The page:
Parks finds poetry, drama in epic Father

May 02

Parks finds poetry, drama in epic <i>Father</i>

There's some epic myth-making happening on the stage of American Conservatory Theater's Father Comes Home from the Wars (Parts 1, 2 & 3). Playwright Suzan-Lori Parks – one of those great American playwrights whose mere name should always inspire you to check out her work – nods in the direction of other great epics, most notably The Odyssey, but also, as she has said, The Oresteia and The Mahabharata as she tells the story of a slave who reluctantly follows his master into the Civil War.

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Wilson’s Fences hits hard at Marin Theatre Co.

Apr 16

Wilson’s <i>Fences</i> hits hard at Marin Theatre Co.

I've always been moved by August Wilson's Fences, the 1950s installment of his extraordinary Century Cycle of plays depicting African-American life in the 20th century. But the current production of the play at Marin Theatre Company under the direction of Derrick Sanders made me feel the play in a whole new way.

This has largely to do with Carly Lumbly's wrenching central performance as Troy Maxson.

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Undine undone or finding fabulous in Fabulation

Mar 20

Undine undone or finding fabulous in <i>Fabulation</i>

Though unplanned, we have something of a Lynn Nottage festival happening in the Bay Area right now.

Berkeley Rep is showing Nottage's most serious side with her Pulitzer Prize-winning drama Ruined, a tale of hope amid brutality, and the Lorraine Hansberry Theatre showcases a more lighthearted (though not exactly comic) side of Nottage with Fabulation, the story of a modern woman's relationship to her roots.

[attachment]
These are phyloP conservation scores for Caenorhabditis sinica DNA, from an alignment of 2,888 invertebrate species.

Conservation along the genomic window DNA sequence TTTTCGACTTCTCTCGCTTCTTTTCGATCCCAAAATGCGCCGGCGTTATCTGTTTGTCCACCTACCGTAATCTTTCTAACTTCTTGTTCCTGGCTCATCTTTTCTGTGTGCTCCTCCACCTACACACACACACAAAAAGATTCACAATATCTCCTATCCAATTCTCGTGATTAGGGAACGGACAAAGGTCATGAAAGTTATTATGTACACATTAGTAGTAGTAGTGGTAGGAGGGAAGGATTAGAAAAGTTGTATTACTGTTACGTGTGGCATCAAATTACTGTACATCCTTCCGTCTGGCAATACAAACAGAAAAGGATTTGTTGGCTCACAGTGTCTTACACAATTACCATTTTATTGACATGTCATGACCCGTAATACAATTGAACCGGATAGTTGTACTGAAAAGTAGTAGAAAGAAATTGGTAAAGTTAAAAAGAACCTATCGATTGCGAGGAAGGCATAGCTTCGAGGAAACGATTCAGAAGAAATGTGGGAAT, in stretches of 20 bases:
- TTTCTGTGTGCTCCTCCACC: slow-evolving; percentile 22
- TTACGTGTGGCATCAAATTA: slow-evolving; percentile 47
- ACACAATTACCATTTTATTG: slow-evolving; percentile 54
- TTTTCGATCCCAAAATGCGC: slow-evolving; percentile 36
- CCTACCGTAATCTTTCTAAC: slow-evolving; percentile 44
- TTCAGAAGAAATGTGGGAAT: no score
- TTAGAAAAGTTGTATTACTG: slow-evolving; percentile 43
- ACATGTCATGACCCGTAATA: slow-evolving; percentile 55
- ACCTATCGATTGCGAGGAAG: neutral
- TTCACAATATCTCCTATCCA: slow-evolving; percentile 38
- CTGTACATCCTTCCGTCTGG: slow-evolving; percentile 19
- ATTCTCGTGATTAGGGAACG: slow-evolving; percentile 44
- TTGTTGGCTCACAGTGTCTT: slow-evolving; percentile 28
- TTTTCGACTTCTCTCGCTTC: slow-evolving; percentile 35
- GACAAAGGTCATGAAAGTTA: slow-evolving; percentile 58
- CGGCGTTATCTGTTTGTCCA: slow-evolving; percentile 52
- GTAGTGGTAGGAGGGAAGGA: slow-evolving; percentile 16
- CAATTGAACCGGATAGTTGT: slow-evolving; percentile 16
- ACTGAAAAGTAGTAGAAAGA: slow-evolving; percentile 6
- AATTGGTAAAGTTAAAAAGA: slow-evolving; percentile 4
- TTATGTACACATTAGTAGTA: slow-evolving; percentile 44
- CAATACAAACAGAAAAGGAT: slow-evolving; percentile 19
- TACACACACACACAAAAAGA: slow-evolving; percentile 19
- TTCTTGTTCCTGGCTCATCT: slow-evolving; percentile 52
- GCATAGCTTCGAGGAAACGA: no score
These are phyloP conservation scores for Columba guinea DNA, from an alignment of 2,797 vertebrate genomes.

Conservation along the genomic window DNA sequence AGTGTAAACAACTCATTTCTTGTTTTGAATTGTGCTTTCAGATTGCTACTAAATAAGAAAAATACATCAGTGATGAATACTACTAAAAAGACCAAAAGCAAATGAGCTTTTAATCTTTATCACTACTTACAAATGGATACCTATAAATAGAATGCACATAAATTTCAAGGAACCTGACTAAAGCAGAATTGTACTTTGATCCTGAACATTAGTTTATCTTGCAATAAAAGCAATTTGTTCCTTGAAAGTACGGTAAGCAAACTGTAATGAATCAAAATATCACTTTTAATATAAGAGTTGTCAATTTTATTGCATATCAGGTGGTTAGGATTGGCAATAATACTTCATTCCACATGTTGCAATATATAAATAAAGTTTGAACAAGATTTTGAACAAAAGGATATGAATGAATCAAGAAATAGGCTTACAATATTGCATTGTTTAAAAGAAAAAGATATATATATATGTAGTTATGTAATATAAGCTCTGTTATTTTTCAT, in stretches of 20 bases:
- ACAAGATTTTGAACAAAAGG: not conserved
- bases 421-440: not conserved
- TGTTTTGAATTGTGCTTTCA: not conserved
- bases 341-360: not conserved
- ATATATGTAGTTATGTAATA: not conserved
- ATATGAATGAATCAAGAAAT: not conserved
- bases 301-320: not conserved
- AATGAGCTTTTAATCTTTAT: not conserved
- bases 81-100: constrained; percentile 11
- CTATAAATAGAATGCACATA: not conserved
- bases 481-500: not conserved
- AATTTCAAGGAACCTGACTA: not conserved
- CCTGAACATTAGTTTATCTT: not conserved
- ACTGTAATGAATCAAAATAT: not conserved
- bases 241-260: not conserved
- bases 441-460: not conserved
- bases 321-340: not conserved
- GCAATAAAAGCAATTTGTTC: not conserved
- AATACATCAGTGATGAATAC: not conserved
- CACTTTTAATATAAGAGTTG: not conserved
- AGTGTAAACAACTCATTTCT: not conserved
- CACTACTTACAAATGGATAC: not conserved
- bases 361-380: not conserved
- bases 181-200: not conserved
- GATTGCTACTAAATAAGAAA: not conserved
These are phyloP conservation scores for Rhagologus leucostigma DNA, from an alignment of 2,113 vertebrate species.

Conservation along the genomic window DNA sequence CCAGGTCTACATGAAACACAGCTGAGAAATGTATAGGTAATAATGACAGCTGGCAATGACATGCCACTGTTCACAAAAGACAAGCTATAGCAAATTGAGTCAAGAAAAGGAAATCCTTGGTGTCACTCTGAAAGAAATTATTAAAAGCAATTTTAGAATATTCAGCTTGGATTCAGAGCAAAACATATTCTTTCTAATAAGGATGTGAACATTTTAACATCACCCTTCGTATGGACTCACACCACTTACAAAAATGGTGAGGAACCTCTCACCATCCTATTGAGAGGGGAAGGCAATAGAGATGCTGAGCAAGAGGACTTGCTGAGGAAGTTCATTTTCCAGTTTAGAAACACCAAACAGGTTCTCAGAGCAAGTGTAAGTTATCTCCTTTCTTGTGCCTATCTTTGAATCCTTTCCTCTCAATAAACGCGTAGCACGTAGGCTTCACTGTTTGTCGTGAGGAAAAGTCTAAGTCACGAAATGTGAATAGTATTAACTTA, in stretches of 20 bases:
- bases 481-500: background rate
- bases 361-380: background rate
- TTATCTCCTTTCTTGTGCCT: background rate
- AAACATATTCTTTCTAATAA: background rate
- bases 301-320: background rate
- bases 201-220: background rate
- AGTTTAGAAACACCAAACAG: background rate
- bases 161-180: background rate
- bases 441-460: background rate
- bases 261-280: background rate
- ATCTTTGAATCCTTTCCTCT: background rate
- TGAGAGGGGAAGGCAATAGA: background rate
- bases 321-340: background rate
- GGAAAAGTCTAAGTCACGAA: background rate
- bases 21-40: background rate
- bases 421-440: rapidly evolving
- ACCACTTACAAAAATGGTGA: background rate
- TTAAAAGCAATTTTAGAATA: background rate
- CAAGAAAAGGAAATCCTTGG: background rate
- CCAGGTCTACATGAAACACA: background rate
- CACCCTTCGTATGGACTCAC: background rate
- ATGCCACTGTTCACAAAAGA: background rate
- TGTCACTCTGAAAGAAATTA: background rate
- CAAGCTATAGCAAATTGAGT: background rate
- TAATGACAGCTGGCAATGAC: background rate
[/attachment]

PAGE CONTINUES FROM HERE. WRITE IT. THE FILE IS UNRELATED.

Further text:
The really good news here is the story of the Lorraine Hansberry itself. After losing both of its founders last year – the subsequent deaths of Stanley Williams and Quentin Easter is still difficult to fathom – the Hansberry could have foundered and disappeared. That would have meant a huge loss to Bay Area theater. How would you compensate for the loss of one of the nation's most prominent African-American theater companies as it's just about to celebrate its 30th anniversary? You couldn't. And thankfully, we don't have to.

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Review: `Blood Knot’

Feb 14

Opened Feb. 13, 2008 at American Conservatory Theater Powerful performances tighten ACT’s Knot Three stars (Powerful, scary) Athol Fugard’s Blood Knot comes from a terrifying place, and I don’t mean the apartheid-dominated world of South African in the early 1960s, when the play was written. The horror of Blood Knot is deeply human. It comes from that...

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